If your network is in any way connected to the Internet, the security of your network is being put to the test. Your Internet-facing servers are being probed by hackers looking for ways to damage your resources or steal them. It is important that no holes are left unplugged which would allow hackers easy access.

Each and every day, we hear news of hacks on high profile companies – the ones that have a lot of network assets, but also the budget to secure them. Most companies have a tight IT budget, which needs to be shared between new software and hardware purchases and securing these assets. Unfortunately, security is generally an afterthought and rarely given importance.

Wouldn’t it be great if you could gain an advantage by having access to the same information that hackers have when scanning your network? Acunetix Vulnerability Scanner uses the same techniques that hackers use to gather information about your Internet-facing servers. In the wrong hands, this data would allow an attacker to at the very least lay the base for an attack. In your hands, it would allow you to prioritize the work required to secure your servers.

Which Servers Should I Scan?

Start off by launching scans to the firewall or router that is hosted on your public IP address. This will automatically scan any services which are running on a different server, and which are exposed on the Internet via Port Address Translation.

In addition, if you have any services, such as a website, hosted on a server at a hosting provider, it would be a good idea to scan this server too. You might need to check with your hosting provider before you launch any scans.

Using the Acunetix Vulnerability Scanner, you can test both the security of the server and the security of any web applications running on the same server.

Will a Network Scan Affect the Performance of My Servers?

Security scans from Acunetix are designed so as to be the least obtrusive. Although the scan does probe your servers and services, the probing is not meant to damage or put your services offline. The performance of the server is minimally impacted during a network or web security scan.

What Information Should I Expect from an Acunetix Vulnerability Scanner Network Vulnerability Scan?

A network security scan will identify various vulnerabilities and will report on the information which is being exposed. The network scan results will include:

  1. Vulnerable versions of Operating Systems or other software which is running on the scanned target.
  2. Services using old versions of known protocols, such as older versions of SSL, which are deemed to be less secure than the newer ones.
  3. Services using default accounts and/or weak passwords, or where anonymous access is allowed.
  4. Services that are running vulnerable to DoS attacks, or configured in a way that would make them easy targets for DoS attacks.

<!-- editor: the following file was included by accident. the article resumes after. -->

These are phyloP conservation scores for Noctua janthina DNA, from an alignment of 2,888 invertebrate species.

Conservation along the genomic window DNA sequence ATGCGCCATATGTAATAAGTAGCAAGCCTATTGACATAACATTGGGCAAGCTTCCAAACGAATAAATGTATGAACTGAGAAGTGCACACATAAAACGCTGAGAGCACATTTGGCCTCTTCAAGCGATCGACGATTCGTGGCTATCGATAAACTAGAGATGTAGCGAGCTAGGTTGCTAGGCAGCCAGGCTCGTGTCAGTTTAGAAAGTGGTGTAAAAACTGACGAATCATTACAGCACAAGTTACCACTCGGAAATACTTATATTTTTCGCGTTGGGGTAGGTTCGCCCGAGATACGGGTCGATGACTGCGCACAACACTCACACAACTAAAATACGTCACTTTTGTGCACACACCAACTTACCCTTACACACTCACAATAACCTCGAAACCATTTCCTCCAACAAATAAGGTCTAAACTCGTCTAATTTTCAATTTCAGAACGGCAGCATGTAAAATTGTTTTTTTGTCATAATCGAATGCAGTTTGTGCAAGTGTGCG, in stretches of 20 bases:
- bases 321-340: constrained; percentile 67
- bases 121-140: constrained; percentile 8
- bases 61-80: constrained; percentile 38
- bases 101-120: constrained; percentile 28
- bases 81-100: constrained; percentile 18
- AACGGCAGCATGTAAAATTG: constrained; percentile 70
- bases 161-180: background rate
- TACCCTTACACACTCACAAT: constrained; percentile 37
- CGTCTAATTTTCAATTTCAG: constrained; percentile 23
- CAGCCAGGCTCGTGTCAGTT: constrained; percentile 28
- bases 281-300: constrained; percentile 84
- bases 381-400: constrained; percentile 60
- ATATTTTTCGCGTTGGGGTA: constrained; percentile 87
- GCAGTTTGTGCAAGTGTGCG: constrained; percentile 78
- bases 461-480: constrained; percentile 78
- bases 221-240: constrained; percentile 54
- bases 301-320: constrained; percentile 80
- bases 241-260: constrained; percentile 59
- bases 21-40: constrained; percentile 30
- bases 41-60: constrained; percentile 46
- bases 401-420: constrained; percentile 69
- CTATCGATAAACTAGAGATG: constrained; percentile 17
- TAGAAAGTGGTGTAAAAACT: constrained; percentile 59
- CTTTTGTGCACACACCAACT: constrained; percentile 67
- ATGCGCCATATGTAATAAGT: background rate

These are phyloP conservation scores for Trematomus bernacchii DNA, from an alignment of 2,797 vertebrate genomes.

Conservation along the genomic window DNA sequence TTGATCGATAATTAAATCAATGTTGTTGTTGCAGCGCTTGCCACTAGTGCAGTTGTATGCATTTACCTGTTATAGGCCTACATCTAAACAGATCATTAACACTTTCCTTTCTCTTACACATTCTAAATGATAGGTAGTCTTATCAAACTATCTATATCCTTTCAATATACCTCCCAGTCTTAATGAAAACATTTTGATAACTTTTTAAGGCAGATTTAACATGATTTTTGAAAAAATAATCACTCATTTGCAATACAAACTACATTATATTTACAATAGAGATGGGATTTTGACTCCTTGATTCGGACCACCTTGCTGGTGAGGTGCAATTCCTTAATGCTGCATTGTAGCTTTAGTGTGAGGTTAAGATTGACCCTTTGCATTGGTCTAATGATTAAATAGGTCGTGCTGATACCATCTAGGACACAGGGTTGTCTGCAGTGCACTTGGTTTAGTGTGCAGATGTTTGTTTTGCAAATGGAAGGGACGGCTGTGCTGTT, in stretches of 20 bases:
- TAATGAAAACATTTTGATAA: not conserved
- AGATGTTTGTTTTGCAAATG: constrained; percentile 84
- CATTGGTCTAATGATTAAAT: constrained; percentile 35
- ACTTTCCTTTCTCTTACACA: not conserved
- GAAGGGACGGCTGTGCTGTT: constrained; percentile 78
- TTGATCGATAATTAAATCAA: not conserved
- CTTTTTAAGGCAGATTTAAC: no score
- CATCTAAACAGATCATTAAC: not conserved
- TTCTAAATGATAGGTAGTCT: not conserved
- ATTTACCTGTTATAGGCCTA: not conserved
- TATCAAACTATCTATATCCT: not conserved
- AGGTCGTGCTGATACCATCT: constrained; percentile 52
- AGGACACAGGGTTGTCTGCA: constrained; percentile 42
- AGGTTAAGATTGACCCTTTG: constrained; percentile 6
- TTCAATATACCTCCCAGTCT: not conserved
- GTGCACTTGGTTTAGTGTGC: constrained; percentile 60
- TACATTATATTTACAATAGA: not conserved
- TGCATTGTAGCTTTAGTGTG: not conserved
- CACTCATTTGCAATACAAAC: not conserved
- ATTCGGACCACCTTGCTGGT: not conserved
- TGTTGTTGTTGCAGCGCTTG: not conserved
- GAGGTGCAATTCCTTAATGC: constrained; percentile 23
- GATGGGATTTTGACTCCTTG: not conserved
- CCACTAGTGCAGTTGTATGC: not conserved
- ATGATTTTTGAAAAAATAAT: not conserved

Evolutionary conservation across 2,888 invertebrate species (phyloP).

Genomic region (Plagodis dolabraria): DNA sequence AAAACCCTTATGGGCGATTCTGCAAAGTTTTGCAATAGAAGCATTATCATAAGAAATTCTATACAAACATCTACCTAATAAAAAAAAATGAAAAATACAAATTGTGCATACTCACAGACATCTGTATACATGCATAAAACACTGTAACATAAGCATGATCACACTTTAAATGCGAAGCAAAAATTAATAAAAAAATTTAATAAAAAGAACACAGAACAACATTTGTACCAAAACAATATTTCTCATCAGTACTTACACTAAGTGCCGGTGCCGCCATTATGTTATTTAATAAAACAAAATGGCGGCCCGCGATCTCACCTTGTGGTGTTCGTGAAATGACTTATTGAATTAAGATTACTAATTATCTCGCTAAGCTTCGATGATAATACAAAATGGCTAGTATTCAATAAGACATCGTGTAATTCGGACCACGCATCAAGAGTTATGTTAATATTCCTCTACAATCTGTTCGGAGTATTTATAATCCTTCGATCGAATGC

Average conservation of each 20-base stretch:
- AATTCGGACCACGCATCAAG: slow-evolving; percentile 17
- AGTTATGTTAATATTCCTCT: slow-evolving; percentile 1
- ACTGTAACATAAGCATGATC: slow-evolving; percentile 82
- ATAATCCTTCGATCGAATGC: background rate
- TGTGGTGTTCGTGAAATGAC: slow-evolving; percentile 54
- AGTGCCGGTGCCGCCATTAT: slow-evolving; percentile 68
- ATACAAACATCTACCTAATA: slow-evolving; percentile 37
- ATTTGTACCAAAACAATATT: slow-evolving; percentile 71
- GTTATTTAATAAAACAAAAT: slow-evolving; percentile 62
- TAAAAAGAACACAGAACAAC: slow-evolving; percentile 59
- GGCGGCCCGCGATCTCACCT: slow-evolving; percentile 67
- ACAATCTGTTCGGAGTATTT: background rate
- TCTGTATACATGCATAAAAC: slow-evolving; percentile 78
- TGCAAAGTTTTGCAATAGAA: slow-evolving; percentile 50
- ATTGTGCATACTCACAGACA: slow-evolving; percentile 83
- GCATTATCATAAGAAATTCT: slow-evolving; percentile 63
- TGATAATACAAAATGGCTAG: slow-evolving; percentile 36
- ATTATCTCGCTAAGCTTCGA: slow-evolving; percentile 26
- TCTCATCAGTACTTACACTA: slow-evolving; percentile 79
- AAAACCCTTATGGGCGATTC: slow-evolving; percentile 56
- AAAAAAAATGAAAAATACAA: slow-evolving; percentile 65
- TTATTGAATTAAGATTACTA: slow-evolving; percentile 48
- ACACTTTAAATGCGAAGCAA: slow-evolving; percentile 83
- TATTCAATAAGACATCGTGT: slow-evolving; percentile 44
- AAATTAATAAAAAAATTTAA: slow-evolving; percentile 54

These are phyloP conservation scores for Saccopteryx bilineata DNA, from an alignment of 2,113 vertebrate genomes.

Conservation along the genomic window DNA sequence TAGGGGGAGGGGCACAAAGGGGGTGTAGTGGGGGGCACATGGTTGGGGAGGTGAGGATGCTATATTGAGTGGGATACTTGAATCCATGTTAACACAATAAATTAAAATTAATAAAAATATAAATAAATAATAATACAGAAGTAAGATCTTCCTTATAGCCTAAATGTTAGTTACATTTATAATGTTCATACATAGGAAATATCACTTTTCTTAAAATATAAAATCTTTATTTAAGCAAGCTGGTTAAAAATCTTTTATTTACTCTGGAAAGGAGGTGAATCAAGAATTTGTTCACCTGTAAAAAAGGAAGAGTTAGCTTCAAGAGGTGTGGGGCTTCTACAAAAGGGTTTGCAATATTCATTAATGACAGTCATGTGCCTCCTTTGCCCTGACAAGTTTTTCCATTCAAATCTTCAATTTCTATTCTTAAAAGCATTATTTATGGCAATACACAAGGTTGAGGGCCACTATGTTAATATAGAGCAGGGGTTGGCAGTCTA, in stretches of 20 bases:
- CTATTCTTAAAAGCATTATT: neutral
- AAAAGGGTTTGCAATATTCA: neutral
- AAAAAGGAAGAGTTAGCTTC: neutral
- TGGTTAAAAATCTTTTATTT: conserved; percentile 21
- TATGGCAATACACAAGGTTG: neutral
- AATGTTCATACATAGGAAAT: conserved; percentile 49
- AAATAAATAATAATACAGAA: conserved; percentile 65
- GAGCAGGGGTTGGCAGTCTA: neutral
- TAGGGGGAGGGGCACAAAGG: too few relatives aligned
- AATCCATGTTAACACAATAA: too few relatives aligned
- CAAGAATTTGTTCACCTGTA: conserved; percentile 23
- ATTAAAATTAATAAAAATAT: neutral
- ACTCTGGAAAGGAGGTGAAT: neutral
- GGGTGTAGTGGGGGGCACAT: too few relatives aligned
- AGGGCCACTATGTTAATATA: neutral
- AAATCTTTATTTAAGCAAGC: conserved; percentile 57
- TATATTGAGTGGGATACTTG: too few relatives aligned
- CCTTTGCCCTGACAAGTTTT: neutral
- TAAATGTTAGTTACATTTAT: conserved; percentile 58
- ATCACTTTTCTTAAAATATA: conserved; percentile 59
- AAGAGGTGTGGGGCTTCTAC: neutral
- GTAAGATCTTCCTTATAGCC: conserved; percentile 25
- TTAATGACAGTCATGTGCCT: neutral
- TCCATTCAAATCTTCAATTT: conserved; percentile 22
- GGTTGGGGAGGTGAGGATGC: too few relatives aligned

5. Unknown services running on an open port, which might indicate malware such as Trojans.
  6. Services that are exposing too much information, such as the version of the software being used, or any plugins that are installed with the service. This information can all come handy to the attacker, thus it would be ideal to disable your services from exposing too much information.
  7. Detection of proxy servers which might be used by the organization. Connections from these servers are generally trusted, and hackers often target these servers too as part of their attack.
  8. The disclosure of internal resources, such as internal IP address/hostnames, and or paths on the server being scanned.
  9. Detection of misconfigurations or vulnerabilities that might result in your servers being used as a launchpad for attacks against third-parties.
  10. The network scan also includes a full port scan, and each port identified is probed in great detail.

Should I Close All Open Ports Detected during a Network Scan?

A network security scan includes a port scan, which identifies all the ports on which a service is listening. You should identify which services are required on the scanned server, and close off any other ports. This can often be done by disabling the service listening on the specific port. You might also want to verify your firewall configuration to see why the specific service was being exposed to the Internet.

What Should I Do Once a Vulnerability Has Been Identified?

Resolving a vulnerability identified during a network scan depends on the vulnerability itself. In some situations, you just need to upgrade to the latest version of the operating system or software being used. In other cases, the solution would entail configuring the software correctly. In most cases, the Acunetix Vulnerability Scanner will provide suggestions on how to address the issue reported, and links to additional information.

Nicholas Sciberras
Principal Program Manager
As the Principal Program Manager, Nicholas is passionate about IT security and technology at large. Prior to joining Acunetix in 2012, Nicholas spent 12 years at GFI Software, where he managed the email security and anti-spam product lines, led multiple customer service teams, and provided technical training.